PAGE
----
Mazzotta reads the ‘contrapasso,’ in reference to Bertran de Born in particular, as the ethical principle of justice establishing the symmetrical relationship between the sin and the punishment. Bertran’s punishment, Mazzotta argues, depends on reparative justice, which properly belongs in the sphere of commutative justice. The contrapasso here is considered a reflection of forms of divine justice before the coming of Christ.

Marchesi, Simone. “The ‘Knot of Language’: Sermocinatio and Contrapasso for the Rhetoricians in Dante’s Inferno.” Romance Languages Annual 1997 9 (1998): 254-259.

Marchesi considers the particular contrapasso of Pier de la Vigna as offering a key to understanding Dante’s conception of rhetoric.

2000s

Armour, Peter. “Dante’s Contrapasso. Contexts and texts,” Italian Studies 55 (2000): 1-20.

This is an important contribution with helpful bibliography on the critical history of the term ‘contrapasso.’ Armour briefly summarizes the history of the term beginning with Dante’s early commentators who regarded Dante’s use of it as synonymous with ‘taglione.’ It was only in the nineteenth century, the author argues, that the term was extended to other episodes of the Commedia and became a ‘law’ of divine justice and of Dante’s poetic invention. The author also comments on the tendency to regard contrapasso as identical to the biblical lex talionis and a vigorous consideration of the debate surrounding Aquinas’ use of the term as well Albertus Magnus’ commentary on the Nicomachean Ethics. Armour also comments on the effective extension of the term as a critical category from the mouth of Bertran de Born into all the canticles of the Commedia, arguing that the Dante’s single use of the term in fact restricts the doctrine to the punishment of sin alone, omitting the positive elements of just retribution and the rewarding of the good. The main categories and subdivisions of sin in Inferno are identified in Virgil’s outline of Hell in Inferno XI; such labels, Armour argues, do not necessarily need to be deduced by readers based on a device attached precisely to each sin in the Inferno.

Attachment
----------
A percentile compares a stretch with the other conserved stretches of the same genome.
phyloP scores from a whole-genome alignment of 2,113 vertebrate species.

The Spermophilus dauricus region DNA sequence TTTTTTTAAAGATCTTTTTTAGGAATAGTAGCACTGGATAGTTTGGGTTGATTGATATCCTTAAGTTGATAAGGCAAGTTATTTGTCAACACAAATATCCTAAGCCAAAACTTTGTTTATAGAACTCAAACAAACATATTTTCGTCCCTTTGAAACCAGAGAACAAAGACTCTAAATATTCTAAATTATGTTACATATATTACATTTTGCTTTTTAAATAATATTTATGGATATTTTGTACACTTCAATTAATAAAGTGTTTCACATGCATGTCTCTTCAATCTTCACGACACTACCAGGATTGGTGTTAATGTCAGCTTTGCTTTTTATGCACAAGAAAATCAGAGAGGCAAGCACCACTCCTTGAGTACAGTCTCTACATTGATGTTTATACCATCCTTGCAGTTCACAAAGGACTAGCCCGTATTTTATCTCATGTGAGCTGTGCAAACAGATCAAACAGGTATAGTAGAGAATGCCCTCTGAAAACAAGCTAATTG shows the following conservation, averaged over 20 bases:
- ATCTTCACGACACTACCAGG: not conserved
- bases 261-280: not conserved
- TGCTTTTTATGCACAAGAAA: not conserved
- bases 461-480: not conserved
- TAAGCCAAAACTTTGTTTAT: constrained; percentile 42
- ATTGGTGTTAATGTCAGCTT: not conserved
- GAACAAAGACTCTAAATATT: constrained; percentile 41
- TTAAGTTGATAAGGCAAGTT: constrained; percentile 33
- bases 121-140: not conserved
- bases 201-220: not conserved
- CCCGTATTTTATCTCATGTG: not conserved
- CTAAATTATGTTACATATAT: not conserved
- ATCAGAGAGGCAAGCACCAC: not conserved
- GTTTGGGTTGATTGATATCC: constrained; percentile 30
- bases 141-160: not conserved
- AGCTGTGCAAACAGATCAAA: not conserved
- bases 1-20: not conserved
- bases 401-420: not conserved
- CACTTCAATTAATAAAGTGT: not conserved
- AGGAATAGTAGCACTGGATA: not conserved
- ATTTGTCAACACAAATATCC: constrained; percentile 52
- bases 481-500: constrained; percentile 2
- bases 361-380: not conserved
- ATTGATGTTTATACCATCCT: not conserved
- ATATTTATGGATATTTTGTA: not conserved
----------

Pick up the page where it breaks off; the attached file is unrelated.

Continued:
Pertile, Lino. “Contrapasso.” In The Dante Encyclopedia, edited by Richard Lansing, s.v. “Contrapasso.” London and New York: Routledge, 2000. 219-222.

Pertile defines the contrapasso as the principle of justice that determines the precise from of “suffering, either permanent (Hell) or transient (Purgatory), which each soul (excepting those in Limbo) must undergo as punishment or therapy for a particular sin”. Further, Pertile considers the contrapasso a structuring device that gives order to the Commedia at the narrative level. Pertile sees suffering in Hell as retributive and eternal while in Purgatory, it is remedial and lasts only as long as it takes the soul to correct itself. Strictly speaking, Pertile adds, there is no contrapasso in Paradise even though the principle is present in the sense that the souls of the blessed are placed in degrees of proximity to God according to their individual merits. Arguing that punishment, for Dante, is the fulfillment of freely chosen destiny by each soul during life, Pertile maintains that Dante translated the term, ultimately deriving from the biblical lex talionis, into the vernacular from Thomas Aquinas.